Tuesday, August 10, 2010

The 100 Best Movies: #15

15. Casablanca (1942)

By most accounts, this is considered to be the most perfect movie. It certainly is my father's favorite film of all-time and there are several reasons why. It is Humphrey Bogart and Ingrid Bergman on a cloudy runway. It is the haunting melody of the song "As Time Goes By." It is dramatic, romantic, iconic, stylish, powerful, gorgeous and...I could go on and on. You would think that with all of these adjectives (and more) that this film would place at #1. But that is not the case. Now, before the stones get thrown in my direction, I would remind you that this is a list of favorite movies. Were this a list of the greatest movies, this film would definitely place in the top 3. So, as sacrilegious as it is to say, there are 14 films I like better than Casablanca; but this movie is still a phenomenal treat every time I see it.

The story centers around the titular city during the German occupation of French territory (France had most of the territory of Morocco in the early part of the century). The city is a place for denizens and degenerates as they all try to make their way out of a city being taken over by Nazi rule. The authorities crack down on ways to get out and exit papers become very hard to obtain. At the popular bar Rick's, owned by slick American Rick Blaine (the dynamic Bogart), it is rumored that stolen exit papers are floating around. When an anti-Nazi activist named Victor Lazlo (played by Paul Henreid) walks into the "joint," the German authorities become nervous that Lazlo would get his hands on those stolen papers and flee the country with his wife, Ilsa (the glamorous Bergman). Ilsa happens to have a past with Rick. They were lovers in Paris while Victor was in a German prison. The intrigue, the romance and the film-noirish style encapsulate this brilliant masterpiece.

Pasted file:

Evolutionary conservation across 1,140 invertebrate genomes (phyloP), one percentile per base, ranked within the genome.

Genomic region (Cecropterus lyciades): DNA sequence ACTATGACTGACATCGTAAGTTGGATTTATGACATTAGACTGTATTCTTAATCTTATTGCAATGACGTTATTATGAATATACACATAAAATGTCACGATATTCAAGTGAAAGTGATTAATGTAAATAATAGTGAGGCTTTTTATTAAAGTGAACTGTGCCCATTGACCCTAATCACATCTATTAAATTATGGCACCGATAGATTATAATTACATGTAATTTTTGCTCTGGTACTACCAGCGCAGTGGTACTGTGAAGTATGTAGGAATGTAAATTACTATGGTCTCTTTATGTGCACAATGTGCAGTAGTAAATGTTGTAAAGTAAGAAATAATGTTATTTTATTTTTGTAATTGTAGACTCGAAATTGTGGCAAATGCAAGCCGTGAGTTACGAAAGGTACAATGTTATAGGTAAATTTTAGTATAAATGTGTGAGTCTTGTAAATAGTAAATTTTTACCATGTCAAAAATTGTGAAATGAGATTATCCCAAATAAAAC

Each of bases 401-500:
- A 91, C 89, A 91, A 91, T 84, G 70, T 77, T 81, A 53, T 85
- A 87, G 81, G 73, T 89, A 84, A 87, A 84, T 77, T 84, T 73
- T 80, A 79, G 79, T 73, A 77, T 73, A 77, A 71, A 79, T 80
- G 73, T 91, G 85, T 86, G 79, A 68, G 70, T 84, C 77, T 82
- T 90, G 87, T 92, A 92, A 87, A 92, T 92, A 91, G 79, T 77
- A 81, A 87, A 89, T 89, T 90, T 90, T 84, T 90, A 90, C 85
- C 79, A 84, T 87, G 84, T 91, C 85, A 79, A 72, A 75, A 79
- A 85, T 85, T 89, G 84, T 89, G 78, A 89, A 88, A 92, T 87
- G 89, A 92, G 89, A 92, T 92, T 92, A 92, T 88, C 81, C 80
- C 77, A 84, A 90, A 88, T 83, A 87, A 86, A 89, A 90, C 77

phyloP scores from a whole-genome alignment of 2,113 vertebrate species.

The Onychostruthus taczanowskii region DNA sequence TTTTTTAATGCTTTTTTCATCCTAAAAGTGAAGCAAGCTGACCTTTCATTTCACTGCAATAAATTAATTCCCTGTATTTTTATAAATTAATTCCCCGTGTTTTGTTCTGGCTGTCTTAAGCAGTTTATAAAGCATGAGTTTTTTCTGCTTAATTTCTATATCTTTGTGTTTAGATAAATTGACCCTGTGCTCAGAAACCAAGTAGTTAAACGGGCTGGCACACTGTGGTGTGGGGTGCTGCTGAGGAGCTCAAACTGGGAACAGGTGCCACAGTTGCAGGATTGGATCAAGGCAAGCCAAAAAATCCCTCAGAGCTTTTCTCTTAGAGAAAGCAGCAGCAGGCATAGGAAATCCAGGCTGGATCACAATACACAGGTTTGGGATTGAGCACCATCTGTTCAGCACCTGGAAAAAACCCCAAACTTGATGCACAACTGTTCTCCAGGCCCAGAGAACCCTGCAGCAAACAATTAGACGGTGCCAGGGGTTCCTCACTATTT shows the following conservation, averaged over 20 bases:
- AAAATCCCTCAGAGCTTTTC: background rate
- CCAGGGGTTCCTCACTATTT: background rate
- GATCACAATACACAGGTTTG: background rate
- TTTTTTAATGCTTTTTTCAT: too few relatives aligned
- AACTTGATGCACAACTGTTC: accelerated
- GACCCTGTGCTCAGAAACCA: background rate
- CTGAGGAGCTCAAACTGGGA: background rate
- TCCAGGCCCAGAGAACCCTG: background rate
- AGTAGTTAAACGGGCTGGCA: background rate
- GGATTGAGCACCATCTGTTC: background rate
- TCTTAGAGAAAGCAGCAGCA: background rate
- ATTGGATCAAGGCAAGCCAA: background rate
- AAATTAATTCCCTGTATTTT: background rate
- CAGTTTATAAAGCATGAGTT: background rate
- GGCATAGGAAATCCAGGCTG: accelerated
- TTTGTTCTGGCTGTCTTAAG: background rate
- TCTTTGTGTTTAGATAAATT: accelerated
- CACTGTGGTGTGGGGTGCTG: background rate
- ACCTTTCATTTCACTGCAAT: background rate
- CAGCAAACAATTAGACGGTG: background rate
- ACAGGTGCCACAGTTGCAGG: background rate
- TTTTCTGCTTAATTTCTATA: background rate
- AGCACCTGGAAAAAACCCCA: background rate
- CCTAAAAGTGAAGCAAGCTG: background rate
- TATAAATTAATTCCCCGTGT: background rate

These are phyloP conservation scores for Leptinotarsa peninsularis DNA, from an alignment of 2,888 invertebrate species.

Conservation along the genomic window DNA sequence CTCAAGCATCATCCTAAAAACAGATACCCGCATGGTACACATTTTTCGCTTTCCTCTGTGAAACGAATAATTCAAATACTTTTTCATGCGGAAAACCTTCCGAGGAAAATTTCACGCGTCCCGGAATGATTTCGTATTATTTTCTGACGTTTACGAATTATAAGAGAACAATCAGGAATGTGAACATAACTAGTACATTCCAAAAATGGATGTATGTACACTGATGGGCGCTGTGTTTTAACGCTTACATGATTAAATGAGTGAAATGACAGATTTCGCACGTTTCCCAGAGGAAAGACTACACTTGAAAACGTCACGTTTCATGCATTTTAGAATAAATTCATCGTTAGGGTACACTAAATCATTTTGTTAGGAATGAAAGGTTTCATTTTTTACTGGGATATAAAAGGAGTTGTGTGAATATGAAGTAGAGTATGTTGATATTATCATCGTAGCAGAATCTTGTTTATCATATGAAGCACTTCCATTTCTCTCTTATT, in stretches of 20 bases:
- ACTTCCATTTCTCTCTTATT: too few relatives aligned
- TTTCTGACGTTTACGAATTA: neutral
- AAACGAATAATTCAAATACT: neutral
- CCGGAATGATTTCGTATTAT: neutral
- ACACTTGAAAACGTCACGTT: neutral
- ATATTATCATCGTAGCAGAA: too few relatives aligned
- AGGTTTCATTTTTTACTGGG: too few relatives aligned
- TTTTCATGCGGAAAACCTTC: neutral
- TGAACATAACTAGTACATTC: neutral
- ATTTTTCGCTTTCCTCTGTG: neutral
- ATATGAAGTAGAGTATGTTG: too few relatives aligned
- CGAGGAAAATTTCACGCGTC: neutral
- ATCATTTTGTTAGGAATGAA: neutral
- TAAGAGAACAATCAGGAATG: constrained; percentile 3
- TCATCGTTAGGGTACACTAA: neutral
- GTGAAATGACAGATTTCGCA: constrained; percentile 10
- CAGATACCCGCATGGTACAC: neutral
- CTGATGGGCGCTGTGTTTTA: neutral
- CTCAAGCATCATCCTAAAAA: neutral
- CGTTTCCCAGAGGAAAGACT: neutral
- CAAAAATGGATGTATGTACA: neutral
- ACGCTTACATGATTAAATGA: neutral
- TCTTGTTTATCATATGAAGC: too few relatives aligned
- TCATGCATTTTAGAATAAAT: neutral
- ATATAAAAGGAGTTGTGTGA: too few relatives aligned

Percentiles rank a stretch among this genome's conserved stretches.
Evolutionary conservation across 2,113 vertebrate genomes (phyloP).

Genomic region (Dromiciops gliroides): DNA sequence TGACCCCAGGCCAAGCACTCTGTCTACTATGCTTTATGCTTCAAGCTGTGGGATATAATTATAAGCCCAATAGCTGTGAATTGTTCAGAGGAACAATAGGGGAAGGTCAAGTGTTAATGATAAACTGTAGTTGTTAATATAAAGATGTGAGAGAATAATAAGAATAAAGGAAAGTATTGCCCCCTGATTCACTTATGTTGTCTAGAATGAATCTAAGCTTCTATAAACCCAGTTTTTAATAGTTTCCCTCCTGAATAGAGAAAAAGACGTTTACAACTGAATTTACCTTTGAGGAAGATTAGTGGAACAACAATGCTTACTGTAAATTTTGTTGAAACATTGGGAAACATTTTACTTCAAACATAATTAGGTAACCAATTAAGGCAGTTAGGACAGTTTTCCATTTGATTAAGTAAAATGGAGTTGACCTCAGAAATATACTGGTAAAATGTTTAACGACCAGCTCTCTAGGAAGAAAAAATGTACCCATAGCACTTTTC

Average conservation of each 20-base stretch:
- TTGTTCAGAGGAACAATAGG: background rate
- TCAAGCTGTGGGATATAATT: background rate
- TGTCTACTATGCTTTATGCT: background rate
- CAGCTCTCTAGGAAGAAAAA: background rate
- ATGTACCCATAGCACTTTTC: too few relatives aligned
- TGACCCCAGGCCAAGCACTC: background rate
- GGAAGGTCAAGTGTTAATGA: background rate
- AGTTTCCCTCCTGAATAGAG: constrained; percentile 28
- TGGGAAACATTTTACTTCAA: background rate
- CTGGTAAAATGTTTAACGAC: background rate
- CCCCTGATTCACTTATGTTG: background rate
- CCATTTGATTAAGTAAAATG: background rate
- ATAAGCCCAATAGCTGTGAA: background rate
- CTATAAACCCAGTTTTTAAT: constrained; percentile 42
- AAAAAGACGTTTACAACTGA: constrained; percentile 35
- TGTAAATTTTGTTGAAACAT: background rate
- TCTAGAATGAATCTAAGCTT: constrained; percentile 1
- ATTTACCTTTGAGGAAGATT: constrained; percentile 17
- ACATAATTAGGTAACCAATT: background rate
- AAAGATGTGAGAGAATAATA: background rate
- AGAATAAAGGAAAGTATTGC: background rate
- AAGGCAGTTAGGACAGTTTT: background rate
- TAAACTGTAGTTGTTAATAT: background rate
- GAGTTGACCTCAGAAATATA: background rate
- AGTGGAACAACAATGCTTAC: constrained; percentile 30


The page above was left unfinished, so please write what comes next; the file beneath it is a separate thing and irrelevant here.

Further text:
In addition to the powerful leads of Bogart, Bergman and Henreid, the film features a fantastic ensemble cast that each add to the mystery and atmosphere of the story. The supporting players include Claude Rains (in the role of French Police Captain Louis Renault), Sydney Greenstreet (as Rick's main competition in the city), Peter Lorre (as Ugarte, the man responsible for the stolen papers), Conrad Veidt (as the ruthless German officer) and the delightful Dooley Wilson (as Sam, Rick's piano-playing entertainer). The film is filled with so many great moments and lines (like "We'll always have Paris," "Round up the usual suspects!" and "Of all the gin-joints in all the world, she had to walk into mine."). Everyone remembers Rick's final speech to Ilsa on the runway. My personal favorite scene (and also my father's) is the one where the German officers are singing a German song loudly in the bar and Victor Lazlo goes over to the band and orders them to play "La Marseillaise," the French national anthem. As the band begins the first few notes, the entire bar (save the Germans) sing the rousing and patriotic hymn to chants of "Vive Le France!" It is an amazing film that lives in the lexicon of American cinema (as it should!).

Next Post: #14

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